The Drone Code, condensed from 38 sections into 1:
Don’t be a dick
That’s up to you: it certainly isn’t a requirement of any regulations, it’s just down to whether you are happy to take the risk of being declared a trespasser.
As already noted, no, you cannot fly over crowded streets, see item 5 in the new Drone Code.
For the requirements for drones over 250g, the Drone Code only covers Open subcategories A1 and A3 under the regulations: you can fly closer to people and/or within urban areas if you are qualified to fly in subcategory A2 (with A2 CofC), or have a PfCO / Operational Authorisation (with GVC qualification).
That should be a general rule of life really, not just of flying drones.
Just looking at the CAP722 on crowds (which you shouldn’t overfly even with a mini), they give a fair bit of info.
The actual phrase used is “assemblies of people”.
That’s defined as follows:
18.104.22.168 Assemblies of people
Assemblies of people have been defined by an objective criterion related to the
possibility for an individual to move around in order to limit the consequences of an
unmanned aircraft that has become out-of-control.
There are no strict numbers defined above which a ‘group of people’ would turn into an
‘assembly’ of people as different situations would result in different conclusions. An
assembly must be evaluated qualitatively, based on the ability of people within that
group to ‘escape’ from any risk posed by the UAS operation.
Qualitative examples of assemblies of people are:
• sporting, cultural, religious or political events;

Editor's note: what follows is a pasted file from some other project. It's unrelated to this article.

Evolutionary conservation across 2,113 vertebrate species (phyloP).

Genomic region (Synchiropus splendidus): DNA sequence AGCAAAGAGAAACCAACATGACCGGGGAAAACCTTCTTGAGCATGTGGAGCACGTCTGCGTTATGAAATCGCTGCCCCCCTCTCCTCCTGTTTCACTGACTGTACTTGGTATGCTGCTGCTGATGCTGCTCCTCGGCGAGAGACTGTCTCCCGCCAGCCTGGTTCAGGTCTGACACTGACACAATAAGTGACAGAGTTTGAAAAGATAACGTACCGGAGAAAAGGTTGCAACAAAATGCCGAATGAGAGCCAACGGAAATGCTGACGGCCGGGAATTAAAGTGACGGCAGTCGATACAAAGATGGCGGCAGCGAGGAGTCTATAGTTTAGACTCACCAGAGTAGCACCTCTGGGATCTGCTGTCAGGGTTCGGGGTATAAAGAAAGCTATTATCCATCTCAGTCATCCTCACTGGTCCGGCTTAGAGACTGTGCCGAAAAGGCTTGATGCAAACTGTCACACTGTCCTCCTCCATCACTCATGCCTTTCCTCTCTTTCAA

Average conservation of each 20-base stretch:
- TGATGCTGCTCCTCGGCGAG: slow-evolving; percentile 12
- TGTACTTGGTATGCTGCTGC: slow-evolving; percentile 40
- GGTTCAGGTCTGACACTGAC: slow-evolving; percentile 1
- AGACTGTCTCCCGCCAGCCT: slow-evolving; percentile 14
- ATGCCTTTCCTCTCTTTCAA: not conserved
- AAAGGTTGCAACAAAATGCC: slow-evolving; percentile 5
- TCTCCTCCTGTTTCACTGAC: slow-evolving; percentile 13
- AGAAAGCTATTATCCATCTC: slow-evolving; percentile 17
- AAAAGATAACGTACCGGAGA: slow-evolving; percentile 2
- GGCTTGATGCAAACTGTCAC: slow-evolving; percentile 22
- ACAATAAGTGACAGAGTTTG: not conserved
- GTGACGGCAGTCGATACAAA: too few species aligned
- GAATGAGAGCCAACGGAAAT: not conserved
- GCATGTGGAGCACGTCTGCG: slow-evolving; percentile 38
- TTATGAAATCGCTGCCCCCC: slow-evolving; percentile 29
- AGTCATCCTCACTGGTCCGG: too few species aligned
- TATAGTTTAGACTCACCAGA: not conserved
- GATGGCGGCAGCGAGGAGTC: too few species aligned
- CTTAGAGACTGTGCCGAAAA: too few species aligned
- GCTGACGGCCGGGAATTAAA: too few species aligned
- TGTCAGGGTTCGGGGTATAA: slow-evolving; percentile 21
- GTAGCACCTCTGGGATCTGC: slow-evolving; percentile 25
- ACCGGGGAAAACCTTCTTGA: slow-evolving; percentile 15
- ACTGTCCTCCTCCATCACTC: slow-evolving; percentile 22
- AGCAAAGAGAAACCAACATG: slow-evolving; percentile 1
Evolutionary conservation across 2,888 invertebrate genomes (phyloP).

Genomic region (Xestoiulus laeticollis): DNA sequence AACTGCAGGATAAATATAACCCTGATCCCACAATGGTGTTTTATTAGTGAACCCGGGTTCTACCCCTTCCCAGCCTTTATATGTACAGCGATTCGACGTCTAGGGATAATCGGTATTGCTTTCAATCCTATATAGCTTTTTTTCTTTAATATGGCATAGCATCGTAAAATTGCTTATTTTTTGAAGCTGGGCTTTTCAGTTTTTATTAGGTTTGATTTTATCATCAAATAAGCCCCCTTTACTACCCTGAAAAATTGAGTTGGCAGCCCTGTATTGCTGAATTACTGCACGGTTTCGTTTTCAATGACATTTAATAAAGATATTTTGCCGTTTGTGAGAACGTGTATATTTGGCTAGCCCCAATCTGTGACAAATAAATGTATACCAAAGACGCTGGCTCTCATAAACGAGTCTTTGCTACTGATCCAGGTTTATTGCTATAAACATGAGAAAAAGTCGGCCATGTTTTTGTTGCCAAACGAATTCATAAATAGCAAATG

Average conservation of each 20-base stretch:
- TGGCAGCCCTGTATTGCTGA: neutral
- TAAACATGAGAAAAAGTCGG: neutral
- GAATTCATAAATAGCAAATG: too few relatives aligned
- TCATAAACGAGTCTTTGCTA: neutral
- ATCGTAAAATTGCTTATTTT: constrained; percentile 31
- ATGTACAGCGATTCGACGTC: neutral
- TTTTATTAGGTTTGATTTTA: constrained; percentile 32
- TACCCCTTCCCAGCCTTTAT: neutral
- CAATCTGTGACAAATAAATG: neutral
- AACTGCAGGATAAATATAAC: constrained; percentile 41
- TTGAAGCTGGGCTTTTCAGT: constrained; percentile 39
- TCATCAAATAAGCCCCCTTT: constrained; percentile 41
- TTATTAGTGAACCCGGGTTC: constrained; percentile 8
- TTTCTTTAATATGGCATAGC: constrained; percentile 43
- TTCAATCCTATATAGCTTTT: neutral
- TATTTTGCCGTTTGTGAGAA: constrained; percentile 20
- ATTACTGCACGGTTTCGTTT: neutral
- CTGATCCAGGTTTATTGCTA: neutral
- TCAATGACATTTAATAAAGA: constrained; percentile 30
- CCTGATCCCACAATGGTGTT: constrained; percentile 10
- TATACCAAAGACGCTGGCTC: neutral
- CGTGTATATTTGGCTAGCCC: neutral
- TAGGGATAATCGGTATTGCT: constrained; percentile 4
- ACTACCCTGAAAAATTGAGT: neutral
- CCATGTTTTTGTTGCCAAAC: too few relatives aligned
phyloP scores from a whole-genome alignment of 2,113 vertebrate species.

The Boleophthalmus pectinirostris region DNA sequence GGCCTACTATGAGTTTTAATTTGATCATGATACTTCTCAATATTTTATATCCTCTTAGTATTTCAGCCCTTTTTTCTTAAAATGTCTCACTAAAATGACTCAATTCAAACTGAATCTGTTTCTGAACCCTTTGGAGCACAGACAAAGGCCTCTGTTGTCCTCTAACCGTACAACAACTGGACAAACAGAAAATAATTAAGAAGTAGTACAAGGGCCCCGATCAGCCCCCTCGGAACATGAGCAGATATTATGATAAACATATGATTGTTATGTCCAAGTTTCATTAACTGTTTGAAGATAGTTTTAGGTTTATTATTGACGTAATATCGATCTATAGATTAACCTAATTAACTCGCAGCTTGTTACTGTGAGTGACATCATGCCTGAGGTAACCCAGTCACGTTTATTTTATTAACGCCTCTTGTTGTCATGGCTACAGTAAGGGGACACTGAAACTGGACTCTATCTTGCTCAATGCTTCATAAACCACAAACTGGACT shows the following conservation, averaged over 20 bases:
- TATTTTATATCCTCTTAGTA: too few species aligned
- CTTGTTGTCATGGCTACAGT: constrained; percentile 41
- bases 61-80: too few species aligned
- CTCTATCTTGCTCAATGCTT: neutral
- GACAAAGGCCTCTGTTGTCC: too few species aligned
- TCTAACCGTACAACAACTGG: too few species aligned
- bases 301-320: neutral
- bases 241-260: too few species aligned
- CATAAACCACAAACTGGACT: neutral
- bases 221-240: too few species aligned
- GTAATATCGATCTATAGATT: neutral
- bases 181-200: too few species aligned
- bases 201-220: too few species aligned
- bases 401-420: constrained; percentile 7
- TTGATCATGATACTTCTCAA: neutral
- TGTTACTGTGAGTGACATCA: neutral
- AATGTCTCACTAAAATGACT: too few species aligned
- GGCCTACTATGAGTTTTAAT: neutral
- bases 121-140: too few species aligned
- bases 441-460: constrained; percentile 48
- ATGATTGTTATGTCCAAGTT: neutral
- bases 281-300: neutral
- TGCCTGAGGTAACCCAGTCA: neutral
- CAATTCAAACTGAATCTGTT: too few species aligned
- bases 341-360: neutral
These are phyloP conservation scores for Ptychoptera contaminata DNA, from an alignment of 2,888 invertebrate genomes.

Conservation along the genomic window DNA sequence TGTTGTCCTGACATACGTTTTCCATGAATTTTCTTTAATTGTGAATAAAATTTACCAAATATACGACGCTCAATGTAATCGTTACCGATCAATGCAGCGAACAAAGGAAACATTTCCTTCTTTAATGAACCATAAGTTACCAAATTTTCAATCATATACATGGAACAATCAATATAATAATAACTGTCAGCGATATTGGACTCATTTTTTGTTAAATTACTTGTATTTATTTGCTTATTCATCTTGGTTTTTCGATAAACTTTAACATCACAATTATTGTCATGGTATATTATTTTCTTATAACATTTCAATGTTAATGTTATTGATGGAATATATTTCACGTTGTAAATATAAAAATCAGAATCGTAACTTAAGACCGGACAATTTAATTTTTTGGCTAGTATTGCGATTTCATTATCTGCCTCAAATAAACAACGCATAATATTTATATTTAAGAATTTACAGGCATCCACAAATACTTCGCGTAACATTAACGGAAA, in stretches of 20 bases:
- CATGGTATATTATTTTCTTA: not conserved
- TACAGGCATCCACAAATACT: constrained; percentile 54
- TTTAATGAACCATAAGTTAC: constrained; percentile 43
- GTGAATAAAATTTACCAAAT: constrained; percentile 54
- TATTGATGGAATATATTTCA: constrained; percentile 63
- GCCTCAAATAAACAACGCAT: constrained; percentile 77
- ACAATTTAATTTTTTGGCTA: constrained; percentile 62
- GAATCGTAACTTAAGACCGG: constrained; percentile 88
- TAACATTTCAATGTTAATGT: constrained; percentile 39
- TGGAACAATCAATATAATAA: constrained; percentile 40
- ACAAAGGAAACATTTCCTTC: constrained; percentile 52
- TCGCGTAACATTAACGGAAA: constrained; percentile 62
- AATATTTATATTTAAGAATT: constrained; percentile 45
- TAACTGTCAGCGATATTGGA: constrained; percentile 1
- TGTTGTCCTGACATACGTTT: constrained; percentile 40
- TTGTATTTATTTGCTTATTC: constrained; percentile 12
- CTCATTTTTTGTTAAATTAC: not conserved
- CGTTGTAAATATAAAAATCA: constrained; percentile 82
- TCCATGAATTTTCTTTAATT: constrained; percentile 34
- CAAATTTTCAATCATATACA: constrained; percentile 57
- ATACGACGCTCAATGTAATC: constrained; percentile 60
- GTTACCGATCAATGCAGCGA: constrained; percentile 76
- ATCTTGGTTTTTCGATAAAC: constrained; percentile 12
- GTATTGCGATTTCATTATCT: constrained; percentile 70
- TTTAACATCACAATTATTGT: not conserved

• beaches or parks on a sunny day;
• commercial streets during the opening hours of the shops;
• ski resorts/tracks/lanes;
• music festivals and concerts;
• marches and rallies;
• parties, carnivals and fêtes.
*other sub 250g drones also available ;o)
Photos yes, but hovering seems fine.
But agree this ought to be over on the other topic.
Not sure why they can’t put the drone code on one page it would make it easier to read.
Unless I have missed a way to see it on one page?
Because it’d be about four miles long
I’m guessing there will be a PDF issued at some point, but I agree, they are going to struggle to fit it into one page
Until I get these updated (hopefully during the Christmas break), I think these tables/diagrams from the old thread remain useful and worth linking back to (well I would, wouldn’t I?) I’ll add any updated versions to this current thread:
My only comment on the second link would be that in the new Drone Code, the CAA take the view that in A2 and A3 your 50m* separation distance to people:
includes people in buildings and transport, including cars, lorries, trains, boats.
The regulations are not really that clear, especially in A3, where they refer to uninvolved persons who are endangered by the drone - it’s probably difficult to conclude that somebody inside a building is endangered by a drone flying outdoors.
*for legacy drones (30m in A2 when C2 drones become available)